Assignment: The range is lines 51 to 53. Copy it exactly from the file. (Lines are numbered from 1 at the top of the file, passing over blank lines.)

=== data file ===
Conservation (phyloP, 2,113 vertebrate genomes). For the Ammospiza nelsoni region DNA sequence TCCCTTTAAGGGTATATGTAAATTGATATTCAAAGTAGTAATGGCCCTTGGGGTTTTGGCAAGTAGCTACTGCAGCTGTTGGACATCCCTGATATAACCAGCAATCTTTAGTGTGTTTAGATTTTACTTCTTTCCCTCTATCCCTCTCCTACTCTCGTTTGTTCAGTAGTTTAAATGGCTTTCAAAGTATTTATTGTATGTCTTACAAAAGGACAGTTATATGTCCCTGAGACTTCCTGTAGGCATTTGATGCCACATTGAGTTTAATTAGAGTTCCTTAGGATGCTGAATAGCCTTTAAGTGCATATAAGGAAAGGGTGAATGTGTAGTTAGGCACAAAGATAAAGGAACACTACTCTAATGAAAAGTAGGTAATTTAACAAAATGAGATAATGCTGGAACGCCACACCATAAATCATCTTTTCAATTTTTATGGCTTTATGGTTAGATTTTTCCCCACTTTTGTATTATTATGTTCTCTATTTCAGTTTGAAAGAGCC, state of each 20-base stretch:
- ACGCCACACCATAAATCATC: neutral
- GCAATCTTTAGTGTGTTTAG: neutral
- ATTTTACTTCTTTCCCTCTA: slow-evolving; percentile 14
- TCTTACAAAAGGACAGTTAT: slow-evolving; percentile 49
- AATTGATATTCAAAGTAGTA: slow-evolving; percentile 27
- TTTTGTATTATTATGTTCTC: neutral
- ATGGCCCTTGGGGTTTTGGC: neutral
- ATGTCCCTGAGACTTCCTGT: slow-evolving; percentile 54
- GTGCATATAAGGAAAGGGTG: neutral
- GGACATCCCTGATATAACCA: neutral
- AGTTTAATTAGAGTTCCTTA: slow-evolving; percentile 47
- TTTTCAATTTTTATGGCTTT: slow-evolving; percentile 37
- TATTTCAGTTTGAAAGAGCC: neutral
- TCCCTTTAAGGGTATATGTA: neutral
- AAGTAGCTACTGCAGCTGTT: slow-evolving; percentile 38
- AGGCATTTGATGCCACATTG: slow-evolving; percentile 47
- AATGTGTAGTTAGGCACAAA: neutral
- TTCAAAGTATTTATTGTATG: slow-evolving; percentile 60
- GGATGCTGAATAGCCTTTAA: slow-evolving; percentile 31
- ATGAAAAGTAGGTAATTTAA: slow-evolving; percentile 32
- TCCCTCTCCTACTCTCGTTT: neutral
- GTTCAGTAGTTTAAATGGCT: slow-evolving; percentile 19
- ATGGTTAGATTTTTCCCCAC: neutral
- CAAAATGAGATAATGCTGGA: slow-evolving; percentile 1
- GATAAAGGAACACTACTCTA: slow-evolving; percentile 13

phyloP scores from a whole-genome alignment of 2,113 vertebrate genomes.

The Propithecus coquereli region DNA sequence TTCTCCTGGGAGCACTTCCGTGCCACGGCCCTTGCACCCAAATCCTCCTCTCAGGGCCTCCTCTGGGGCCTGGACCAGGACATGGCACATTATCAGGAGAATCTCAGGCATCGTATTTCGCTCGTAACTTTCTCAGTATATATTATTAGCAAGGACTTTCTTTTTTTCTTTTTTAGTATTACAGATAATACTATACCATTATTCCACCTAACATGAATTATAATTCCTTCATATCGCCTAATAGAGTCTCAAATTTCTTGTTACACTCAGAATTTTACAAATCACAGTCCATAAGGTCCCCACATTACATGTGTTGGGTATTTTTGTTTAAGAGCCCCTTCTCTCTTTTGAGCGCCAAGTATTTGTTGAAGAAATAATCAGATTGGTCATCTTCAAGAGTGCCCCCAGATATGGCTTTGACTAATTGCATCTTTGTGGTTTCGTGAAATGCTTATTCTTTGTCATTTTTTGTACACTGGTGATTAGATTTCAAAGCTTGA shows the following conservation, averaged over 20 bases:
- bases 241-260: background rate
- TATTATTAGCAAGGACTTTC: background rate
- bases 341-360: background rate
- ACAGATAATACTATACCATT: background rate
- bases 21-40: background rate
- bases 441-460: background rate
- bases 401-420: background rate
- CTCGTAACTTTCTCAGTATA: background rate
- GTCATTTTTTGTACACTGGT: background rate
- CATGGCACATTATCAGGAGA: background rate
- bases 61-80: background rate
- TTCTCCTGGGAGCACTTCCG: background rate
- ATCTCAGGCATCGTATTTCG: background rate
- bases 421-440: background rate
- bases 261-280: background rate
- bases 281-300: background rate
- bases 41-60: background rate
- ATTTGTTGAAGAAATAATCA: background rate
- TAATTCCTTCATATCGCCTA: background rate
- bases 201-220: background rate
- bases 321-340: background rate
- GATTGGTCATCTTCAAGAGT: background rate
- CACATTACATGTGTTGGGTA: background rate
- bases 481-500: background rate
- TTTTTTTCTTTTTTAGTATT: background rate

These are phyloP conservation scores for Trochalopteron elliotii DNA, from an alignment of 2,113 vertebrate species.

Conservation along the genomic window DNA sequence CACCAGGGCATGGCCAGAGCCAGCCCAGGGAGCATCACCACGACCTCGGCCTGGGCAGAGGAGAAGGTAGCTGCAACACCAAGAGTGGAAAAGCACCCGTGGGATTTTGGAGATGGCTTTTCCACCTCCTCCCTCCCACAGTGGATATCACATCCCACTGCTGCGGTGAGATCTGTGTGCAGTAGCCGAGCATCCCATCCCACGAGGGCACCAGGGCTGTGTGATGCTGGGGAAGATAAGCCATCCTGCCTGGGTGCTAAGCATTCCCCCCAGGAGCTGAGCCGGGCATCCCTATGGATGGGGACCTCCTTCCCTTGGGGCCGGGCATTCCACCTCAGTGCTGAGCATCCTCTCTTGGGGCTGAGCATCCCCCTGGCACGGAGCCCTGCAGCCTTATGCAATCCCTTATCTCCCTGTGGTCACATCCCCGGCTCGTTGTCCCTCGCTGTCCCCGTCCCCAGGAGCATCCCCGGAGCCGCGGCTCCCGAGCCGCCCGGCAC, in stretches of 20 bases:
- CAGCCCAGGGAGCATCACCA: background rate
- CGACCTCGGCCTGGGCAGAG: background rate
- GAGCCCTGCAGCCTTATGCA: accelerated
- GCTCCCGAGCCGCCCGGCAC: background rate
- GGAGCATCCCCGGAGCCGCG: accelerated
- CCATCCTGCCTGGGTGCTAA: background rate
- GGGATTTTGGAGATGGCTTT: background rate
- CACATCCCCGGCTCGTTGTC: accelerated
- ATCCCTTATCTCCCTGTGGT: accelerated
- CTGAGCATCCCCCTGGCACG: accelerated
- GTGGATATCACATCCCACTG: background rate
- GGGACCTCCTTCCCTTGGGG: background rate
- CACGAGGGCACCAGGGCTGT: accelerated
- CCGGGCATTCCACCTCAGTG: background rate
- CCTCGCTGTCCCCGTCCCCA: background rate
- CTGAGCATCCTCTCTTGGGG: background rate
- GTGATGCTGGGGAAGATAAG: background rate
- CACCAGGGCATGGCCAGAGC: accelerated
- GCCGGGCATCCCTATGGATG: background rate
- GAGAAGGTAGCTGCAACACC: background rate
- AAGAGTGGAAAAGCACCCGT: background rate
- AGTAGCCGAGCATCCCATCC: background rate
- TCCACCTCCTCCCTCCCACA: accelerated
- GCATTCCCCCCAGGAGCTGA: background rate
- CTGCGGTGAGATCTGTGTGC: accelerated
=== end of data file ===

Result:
- CACATTACATGTGTTGGGTA: background rate
- bases 481-500: background rate
- TTTTTTTCTTTTTTAGTATT: background rate